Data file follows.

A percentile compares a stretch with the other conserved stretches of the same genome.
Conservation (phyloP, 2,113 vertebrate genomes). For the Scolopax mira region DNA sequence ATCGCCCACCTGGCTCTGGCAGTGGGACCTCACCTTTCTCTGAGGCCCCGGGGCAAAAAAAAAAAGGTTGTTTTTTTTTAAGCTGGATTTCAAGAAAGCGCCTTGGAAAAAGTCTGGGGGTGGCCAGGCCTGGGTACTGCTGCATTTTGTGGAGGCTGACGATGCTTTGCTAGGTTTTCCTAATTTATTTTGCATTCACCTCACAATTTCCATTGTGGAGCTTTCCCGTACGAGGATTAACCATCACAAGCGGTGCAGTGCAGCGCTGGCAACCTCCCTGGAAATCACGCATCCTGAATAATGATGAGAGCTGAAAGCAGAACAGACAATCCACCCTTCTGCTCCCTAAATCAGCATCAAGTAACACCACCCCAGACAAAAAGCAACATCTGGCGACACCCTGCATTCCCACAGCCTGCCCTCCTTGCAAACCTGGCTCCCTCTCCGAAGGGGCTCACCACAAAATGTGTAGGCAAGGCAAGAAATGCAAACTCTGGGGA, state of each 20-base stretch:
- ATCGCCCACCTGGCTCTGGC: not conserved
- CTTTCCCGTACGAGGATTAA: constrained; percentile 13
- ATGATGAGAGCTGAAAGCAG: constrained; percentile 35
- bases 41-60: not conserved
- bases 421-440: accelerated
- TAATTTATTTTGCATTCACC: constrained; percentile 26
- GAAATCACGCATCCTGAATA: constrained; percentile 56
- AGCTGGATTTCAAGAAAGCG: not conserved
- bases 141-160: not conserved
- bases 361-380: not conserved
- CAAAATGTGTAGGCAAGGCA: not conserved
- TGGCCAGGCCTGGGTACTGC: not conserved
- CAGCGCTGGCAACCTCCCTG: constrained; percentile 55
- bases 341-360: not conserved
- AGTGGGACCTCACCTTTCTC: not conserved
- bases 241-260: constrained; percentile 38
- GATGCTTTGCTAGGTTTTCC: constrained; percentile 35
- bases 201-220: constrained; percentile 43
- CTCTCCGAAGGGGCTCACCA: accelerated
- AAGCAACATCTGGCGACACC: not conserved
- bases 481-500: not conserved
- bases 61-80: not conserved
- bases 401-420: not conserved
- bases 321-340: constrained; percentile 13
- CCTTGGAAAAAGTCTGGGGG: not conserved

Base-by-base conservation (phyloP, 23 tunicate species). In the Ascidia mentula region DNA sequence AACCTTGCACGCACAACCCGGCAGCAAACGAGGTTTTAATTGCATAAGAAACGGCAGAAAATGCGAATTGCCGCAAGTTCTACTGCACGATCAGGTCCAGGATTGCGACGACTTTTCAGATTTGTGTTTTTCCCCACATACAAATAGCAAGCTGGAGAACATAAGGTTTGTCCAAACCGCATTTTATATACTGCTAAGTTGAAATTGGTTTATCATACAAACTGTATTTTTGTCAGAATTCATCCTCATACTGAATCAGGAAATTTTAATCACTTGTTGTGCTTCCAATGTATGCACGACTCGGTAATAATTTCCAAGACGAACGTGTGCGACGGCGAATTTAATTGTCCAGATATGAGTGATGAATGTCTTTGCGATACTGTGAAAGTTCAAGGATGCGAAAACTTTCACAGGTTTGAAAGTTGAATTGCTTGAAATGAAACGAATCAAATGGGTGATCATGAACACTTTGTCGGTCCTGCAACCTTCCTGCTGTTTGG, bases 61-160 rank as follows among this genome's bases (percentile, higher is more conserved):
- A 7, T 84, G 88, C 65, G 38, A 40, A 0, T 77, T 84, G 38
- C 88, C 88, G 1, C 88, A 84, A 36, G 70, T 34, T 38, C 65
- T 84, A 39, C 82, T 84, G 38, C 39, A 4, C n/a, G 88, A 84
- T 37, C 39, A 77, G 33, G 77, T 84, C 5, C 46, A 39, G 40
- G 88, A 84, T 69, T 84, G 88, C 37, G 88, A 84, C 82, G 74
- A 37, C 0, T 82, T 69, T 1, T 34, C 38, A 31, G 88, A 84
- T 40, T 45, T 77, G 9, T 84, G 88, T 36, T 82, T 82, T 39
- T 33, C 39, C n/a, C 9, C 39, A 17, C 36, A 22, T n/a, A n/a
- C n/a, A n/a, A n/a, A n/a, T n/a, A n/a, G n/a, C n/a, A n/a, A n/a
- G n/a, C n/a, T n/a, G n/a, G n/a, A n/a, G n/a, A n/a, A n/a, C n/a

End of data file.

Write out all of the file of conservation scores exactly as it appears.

A percentile compares a stretch with the other conserved stretches of the same genome.
Conservation (phyloP, 2,113 vertebrate genomes). For the Scolopax mira region DNA sequence ATCGCCCACCTGGCTCTGGCAGTGGGACCTCACCTTTCTCTGAGGCCCCGGGGCAAAAAAAAAAAGGTTGTTTTTTTTTAAGCTGGATTTCAAGAAAGCGCCTTGGAAAAAGTCTGGGGGTGGCCAGGCCTGGGTACTGCTGCATTTTGTGGAGGCTGACGATGCTTTGCTAGGTTTTCCTAATTTATTTTGCATTCACCTCACAATTTCCATTGTGGAGCTTTCCCGTACGAGGATTAACCATCACAAGCGGTGCAGTGCAGCGCTGGCAACCTCCCTGGAAATCACGCATCCTGAATAATGATGAGAGCTGAAAGCAGAACAGACAATCCACCCTTCTGCTCCCTAAATCAGCATCAAGTAACACCACCCCAGACAAAAAGCAACATCTGGCGACACCCTGCATTCCCACAGCCTGCCCTCCTTGCAAACCTGGCTCCCTCTCCGAAGGGGCTCACCACAAAATGTGTAGGCAAGGCAAGAAATGCAAACTCTGGGGA, state of each 20-base stretch:
- ATCGCCCACCTGGCTCTGGC: not conserved
- CTTTCCCGTACGAGGATTAA: constrained; percentile 13
- ATGATGAGAGCTGAAAGCAG: constrained; percentile 35
- bases 41-60: not conserved
- bases 421-440: accelerated
- TAATTTATTTTGCATTCACC: constrained; percentile 26
- GAAATCACGCATCCTGAATA: constrained; percentile 56
- AGCTGGATTTCAAGAAAGCG: not conserved
- bases 141-160: not conserved
- bases 361-380: not conserved
- CAAAATGTGTAGGCAAGGCA: not conserved
- TGGCCAGGCCTGGGTACTGC: not conserved
- CAGCGCTGGCAACCTCCCTG: constrained; percentile 55
- bases 341-360: not conserved
- AGTGGGACCTCACCTTTCTC: not conserved
- bases 241-260: constrained; percentile 38
- GATGCTTTGCTAGGTTTTCC: constrained; percentile 35
- bases 201-220: constrained; percentile 43
- CTCTCCGAAGGGGCTCACCA: accelerated
- AAGCAACATCTGGCGACACC: not conserved
- bases 481-500: not conserved
- bases 61-80: not conserved
- bases 401-420: not conserved
- bases 321-340: constrained; percentile 13
- CCTTGGAAAAAGTCTGGGGG: not conserved

Base-by-base conservation (phyloP, 23 tunicate species). In the Ascidia mentula region DNA sequence AACCTTGCACGCACAACCCGGCAGCAAACGAGGTTTTAATTGCATAAGAAACGGCAGAAAATGCGAATTGCCGCAAGTTCTACTGCACGATCAGGTCCAGGATTGCGACGACTTTTCAGATTTGTGTTTTTCCCCACATACAAATAGCAAGCTGGAGAACATAAGGTTTGTCCAAACCGCATTTTATATACTGCTAAGTTGAAATTGGTTTATCATACAAACTGTATTTTTGTCAGAATTCATCCTCATACTGAATCAGGAAATTTTAATCACTTGTTGTGCTTCCAATGTATGCACGACTCGGTAATAATTTCCAAGACGAACGTGTGCGACGGCGAATTTAATTGTCCAGATATGAGTGATGAATGTCTTTGCGATACTGTGAAAGTTCAAGGATGCGAAAACTTTCACAGGTTTGAAAGTTGAATTGCTTGAAATGAAACGAATCAAATGGGTGATCATGAACACTTTGTCGGTCCTGCAACCTTCCTGCTGTTTGG, bases 61-160 rank as follows among this genome's bases (percentile, higher is more conserved):
- A 7, T 84, G 88, C 65, G 38, A 40, A 0, T 77, T 84, G 38
- C 88, C 88, G 1, C 88, A 84, A 36, G 70, T 34, T 38, C 65
- T 84, A 39, C 82, T 84, G 38, C 39, A 4, C n/a, G 88, A 84
- T 37, C 39, A 77, G 33, G 77, T 84, C 5, C 46, A 39, G 40
- G 88, A 84, T 69, T 84, G 88, C 37, G 88, A 84, C 82, G 74
- A 37, C 0, T 82, T 69, T 1, T 34, C 38, A 31, G 88, A 84
- T 40, T 45, T 77, G 9, T 84, G 88, T 36, T 82, T 82, T 39
- T 33, C 39, C n/a, C 9, C 39, A 17, C 36, A 22, T n/a, A n/a
- C n/a, A n/a, A n/a, A n/a, T n/a, A n/a, G n/a, C n/a, A n/a, A n/a
- G n/a, C n/a, T n/a, G n/a, G n/a, A n/a, G n/a, A n/a, A n/a, C n/a